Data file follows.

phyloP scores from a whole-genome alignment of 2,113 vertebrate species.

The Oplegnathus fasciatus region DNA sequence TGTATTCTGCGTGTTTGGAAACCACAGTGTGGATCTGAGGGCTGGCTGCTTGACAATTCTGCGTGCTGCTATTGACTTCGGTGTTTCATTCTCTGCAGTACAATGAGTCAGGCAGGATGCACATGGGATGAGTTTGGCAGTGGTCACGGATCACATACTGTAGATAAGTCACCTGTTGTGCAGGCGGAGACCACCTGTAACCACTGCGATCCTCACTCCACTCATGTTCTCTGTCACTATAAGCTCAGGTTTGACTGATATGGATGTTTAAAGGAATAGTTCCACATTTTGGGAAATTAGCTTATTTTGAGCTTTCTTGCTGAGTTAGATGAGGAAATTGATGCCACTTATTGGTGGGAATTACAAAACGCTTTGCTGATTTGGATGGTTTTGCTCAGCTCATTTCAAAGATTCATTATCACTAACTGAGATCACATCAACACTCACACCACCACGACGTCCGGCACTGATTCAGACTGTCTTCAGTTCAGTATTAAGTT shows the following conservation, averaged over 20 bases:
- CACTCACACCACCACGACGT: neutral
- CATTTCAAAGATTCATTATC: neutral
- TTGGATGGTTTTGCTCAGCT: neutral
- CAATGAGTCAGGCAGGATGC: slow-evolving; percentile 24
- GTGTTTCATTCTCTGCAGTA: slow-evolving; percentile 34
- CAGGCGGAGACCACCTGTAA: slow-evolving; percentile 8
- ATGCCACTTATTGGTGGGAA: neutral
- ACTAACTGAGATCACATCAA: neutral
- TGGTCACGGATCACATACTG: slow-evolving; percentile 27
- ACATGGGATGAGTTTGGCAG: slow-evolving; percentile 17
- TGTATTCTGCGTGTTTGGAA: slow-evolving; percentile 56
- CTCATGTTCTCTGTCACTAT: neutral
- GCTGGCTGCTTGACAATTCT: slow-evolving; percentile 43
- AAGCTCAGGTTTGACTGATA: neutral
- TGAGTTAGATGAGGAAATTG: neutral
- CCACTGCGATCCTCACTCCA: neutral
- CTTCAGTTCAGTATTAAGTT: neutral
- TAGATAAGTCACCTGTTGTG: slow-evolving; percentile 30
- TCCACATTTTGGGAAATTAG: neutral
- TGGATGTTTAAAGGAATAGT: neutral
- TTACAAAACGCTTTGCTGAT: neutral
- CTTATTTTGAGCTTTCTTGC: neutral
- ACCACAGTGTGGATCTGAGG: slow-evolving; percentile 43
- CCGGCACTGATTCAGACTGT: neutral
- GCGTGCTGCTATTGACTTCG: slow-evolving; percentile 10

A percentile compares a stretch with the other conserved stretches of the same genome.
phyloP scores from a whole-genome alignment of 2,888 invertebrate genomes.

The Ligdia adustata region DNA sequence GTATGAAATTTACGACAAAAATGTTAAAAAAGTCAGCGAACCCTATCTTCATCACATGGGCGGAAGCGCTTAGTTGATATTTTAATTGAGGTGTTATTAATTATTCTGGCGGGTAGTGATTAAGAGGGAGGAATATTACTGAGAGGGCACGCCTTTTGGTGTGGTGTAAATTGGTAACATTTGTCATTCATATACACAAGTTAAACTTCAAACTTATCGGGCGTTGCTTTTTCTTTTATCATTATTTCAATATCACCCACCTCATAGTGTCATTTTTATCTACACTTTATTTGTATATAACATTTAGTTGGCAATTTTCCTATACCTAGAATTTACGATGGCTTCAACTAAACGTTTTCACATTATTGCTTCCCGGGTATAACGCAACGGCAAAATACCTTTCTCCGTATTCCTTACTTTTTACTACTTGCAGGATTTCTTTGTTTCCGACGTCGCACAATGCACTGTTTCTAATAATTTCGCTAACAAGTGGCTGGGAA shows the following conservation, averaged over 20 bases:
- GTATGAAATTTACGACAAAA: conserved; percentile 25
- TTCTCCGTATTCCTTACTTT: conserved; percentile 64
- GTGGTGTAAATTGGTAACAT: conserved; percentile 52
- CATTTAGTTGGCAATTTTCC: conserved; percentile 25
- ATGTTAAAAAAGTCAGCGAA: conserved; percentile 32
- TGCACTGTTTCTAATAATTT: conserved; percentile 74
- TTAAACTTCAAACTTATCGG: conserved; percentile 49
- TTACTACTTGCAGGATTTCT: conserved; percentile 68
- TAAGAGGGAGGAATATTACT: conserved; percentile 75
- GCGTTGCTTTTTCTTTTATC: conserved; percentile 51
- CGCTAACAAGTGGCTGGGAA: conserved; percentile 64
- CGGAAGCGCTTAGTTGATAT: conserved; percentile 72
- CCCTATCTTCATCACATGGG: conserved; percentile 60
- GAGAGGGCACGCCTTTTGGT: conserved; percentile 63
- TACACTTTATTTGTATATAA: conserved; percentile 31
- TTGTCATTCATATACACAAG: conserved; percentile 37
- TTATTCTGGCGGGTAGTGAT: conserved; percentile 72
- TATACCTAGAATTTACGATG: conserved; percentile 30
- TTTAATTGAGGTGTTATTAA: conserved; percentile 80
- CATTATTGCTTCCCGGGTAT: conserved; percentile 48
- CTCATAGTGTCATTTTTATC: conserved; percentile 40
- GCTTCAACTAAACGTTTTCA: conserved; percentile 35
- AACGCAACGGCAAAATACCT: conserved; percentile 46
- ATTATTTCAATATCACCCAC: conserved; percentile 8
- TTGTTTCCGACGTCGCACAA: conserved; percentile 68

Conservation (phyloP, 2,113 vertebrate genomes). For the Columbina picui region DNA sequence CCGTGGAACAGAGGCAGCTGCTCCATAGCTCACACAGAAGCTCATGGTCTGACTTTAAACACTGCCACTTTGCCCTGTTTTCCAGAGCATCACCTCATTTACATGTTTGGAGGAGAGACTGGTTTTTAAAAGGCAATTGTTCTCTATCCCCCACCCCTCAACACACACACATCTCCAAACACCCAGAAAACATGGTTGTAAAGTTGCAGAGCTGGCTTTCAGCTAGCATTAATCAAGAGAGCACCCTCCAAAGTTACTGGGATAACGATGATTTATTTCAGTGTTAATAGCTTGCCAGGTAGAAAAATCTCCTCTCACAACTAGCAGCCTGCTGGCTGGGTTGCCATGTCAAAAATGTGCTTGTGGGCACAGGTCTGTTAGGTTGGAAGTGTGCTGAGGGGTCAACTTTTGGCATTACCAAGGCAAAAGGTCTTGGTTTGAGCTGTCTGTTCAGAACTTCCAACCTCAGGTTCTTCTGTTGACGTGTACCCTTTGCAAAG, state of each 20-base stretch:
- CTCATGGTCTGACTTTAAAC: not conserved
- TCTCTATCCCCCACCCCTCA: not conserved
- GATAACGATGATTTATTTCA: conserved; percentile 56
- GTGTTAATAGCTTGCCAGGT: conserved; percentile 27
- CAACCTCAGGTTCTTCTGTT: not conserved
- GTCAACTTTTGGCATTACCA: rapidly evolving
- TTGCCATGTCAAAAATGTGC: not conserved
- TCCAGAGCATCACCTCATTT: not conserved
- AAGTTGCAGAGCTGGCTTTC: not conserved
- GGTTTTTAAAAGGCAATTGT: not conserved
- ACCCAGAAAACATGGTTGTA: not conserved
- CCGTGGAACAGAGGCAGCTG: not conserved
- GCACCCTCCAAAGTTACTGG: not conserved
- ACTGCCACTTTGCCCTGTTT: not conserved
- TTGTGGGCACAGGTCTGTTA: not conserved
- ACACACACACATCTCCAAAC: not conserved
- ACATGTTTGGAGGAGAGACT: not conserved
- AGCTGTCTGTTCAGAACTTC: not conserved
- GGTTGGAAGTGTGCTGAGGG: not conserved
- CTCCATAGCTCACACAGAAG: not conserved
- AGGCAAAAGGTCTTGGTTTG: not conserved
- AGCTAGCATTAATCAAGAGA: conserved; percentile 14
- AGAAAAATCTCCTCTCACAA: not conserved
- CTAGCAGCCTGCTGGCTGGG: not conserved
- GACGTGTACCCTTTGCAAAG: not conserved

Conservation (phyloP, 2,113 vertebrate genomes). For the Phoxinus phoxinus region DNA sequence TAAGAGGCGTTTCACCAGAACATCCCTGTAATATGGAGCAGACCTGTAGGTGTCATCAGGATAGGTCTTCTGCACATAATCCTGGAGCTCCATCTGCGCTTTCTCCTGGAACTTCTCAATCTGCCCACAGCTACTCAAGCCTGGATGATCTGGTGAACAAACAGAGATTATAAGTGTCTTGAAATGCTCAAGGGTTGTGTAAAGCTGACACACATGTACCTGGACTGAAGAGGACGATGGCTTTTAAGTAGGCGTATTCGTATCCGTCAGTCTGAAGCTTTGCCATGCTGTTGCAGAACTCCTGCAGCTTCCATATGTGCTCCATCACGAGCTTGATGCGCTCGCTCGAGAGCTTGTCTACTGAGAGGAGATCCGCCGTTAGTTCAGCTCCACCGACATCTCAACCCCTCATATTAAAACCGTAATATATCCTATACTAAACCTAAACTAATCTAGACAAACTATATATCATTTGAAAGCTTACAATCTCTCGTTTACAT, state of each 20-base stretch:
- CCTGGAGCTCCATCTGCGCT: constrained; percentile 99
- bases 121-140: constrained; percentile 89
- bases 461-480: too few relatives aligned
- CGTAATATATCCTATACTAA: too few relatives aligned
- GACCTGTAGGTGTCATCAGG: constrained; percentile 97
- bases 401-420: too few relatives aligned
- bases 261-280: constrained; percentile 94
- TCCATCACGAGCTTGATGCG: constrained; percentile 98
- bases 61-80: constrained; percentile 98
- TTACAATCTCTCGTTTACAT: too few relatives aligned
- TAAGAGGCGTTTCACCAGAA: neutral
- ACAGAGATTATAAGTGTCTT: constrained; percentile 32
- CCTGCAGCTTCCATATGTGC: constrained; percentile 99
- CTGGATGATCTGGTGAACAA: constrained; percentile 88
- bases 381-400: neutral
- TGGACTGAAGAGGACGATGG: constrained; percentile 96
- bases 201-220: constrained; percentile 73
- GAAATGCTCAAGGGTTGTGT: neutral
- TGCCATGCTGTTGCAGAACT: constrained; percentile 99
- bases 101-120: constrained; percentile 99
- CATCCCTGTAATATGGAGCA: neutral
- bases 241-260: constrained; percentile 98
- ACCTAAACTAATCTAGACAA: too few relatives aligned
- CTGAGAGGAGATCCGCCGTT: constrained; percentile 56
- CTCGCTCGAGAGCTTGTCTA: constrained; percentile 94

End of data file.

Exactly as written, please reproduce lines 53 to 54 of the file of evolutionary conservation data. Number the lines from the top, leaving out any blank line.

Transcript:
- AACGCAACGGCAAAATACCT: conserved; percentile 46
- ATTATTTCAATATCACCCAC: conserved; percentile 8